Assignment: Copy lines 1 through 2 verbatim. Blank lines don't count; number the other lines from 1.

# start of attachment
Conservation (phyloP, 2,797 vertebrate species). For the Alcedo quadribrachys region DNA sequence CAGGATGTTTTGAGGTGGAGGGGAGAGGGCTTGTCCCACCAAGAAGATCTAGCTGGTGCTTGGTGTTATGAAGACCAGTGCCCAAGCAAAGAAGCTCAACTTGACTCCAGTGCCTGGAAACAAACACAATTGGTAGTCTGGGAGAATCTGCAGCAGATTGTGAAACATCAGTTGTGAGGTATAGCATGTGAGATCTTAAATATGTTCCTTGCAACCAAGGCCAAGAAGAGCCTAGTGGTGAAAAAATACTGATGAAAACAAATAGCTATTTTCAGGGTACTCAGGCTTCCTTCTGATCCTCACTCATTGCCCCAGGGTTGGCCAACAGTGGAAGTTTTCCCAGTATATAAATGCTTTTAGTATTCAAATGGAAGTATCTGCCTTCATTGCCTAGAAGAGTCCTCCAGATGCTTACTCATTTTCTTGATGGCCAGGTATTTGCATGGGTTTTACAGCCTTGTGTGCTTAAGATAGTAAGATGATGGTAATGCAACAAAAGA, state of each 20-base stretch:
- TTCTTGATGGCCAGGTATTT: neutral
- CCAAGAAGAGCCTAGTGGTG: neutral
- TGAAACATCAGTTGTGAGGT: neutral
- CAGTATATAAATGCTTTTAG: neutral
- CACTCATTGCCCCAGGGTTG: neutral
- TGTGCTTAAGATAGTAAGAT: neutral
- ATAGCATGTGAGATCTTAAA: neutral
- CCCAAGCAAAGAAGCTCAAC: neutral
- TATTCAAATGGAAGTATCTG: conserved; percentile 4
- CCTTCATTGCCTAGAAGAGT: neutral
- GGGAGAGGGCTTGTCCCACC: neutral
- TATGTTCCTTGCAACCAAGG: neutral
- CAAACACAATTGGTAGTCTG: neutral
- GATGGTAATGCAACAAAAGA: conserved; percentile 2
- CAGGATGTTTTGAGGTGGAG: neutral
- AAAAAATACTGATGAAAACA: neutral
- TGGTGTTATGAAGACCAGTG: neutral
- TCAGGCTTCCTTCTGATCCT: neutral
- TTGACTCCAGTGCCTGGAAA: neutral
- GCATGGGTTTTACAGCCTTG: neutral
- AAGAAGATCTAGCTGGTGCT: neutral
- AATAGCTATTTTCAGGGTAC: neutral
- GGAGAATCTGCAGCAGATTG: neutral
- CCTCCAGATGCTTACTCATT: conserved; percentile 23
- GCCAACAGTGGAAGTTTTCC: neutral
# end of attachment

Conservation (phyloP, 2,797 vertebrate species). For the Alcedo quadribrachys region DNA sequence CAGGATGTTTTGAGGTGGAGGGGAGAGGGCTTGTCCCACCAAGAAGATCTAGCTGGTGCTTGGTGTTATGAAGACCAGTGCCCAAGCAAAGAAGCTCAACTTGACTCCAGTGCCTGGAAACAAACACAATTGGTAGTCTGGGAGAATCTGCAGCAGATTGTGAAACATCAGTTGTGAGGTATAGCATGTGAGATCTTAAATATGTTCCTTGCAACCAAGGCCAAGAAGAGCCTAGTGGTGAAAAAATACTGATGAAAACAAATAGCTATTTTCAGGGTACTCAGGCTTCCTTCTGATCCTCACTCATTGCCCCAGGGTTGGCCAACAGTGGAAGTTTTCCCAGTATATAAATGCTTTTAGTATTCAAATGGAAGTATCTGCCTTCATTGCCTAGAAGAGTCCTCCAGATGCTTACTCATTTTCTTGATGGCCAGGTATTTGCATGGGTTTTACAGCCTTGTGTGCTTAAGATAGTAAGATGATGGTAATGCAACAAAAGA, state of each 20-base stretch:
- TTCTTGATGGCCAGGTATTT: neutral